14. The Committee notes with concern that the State party has not taken any initiatives to properly supervise the investigations to ensure their fairness and that it was the National Human Rights Commission which petitioned the Supreme Court to that effect, resulting in an order directing the State party to reopen 2,017 cases.
15. The Committee is concerned that those police officials responsible for the unlawful and motivated closure of the 2,017 cases were not adequately held accountable for their wrongful and unlawful obstruction of the course of justice. The Committee is also concerned that criminal actions have not been taken in all cases against those police officials who either actively participated in the riots or failed in their duty by refusing to provide assistance to women and girls in need. The Committee notes that in some cases, only disciplinary actions have been taken and in many more, the officers have not even been suspended from duty. The Committee further notes that the State party has not taken adequate measures to sanction the unlawful participation of other government officials in the riots and/or their participation in perverting the investigations and/or the course of justice.
16. The Committee is concerned about the inadequate measures taken by the State party to encourage women victims of violence, including sexual violence, to report, which has resulted in gross underreporting when compared to the magnitude of violence perpetrated against women, including sexual violence. The Committee notes the failure of the State party to ensure the safety and security of the women, and to provide an enabling and conducive environment, including adequate trauma counselling. The Committee is concerned that as a result, the blame was unfairly placed on the victims for their failure to file reports, even when they were in hospitals or in camps and in a state of shock and trauma. The Committee takes note of reports that even medical personnel were, at times, also biased in a large number of cases, leading to a lack of medical evidence.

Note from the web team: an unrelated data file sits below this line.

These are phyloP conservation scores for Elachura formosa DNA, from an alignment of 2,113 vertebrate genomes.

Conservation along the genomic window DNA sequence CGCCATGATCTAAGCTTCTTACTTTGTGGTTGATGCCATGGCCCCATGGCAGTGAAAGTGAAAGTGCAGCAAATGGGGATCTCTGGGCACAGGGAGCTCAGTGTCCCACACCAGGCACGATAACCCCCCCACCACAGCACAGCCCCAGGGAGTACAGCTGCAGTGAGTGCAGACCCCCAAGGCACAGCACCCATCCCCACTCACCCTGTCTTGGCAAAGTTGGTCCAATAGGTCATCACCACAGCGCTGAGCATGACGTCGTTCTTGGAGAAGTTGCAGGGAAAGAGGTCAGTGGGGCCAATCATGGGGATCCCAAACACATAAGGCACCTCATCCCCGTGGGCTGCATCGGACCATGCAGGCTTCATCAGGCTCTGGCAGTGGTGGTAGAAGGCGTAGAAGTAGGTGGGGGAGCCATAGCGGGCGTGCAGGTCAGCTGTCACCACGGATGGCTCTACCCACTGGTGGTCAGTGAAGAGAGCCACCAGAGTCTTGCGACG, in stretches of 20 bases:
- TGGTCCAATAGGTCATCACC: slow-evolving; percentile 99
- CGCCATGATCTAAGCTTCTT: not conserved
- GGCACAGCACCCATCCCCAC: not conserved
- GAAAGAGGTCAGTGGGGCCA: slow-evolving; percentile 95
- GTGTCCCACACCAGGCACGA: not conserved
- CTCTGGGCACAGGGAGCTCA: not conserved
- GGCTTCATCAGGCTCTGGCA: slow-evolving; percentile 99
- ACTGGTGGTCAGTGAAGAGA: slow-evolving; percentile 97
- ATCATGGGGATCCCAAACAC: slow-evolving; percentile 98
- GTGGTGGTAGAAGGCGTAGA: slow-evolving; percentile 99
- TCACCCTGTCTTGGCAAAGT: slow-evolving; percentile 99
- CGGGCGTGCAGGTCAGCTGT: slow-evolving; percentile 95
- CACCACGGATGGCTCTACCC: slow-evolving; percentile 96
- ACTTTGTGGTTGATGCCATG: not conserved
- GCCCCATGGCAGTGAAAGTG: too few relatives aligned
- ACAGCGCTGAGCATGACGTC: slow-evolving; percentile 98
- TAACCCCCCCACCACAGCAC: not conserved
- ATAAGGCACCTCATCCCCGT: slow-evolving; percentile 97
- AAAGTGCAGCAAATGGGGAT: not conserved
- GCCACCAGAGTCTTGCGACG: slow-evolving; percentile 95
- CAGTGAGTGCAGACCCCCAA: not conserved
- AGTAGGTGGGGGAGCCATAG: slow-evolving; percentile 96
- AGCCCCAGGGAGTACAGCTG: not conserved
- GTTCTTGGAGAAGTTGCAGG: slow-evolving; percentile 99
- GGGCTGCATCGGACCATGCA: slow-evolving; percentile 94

17. The Committee regrets that in the aftermath of the riots, the government of Gujarat only constituted a three-member Women’s Cell, composed of women with no expertise in trauma counselling and management.
18. The Committee is concerned about the lack of due diligence by the State party, as demonstrated by the Commission of Inquiry set up in March 2002, in submitting its first report on the causes of the Godhra riots only in 2008. The second report regarding the role of various political parties has not yet been submitted.
19. The Committee calls upon the State party to urgently discharge its responsibility to act with due diligence to investigate all crimes perpetrated against women and girls, including that of sexual violence, to punish perpetrators and to provide adequate compensation without further delay. In that respect, the Committee urges the State party:
(a) To act upon the recommendations contained in the 2002 report of the National Human Rights Commission, most of which still remain valid;
(b) To investigate promptly, thoroughly and impartially all reports of cases of police officials suspected of participating in crimes of violence against women as well as of being complicit in the obstruction of justice through the sabotage of investigations, with a view to holding those found guilty accountable, regardless of their post and position, and to take without delay all necessary measures to ensure that perpetrators of such acts are effectively punished;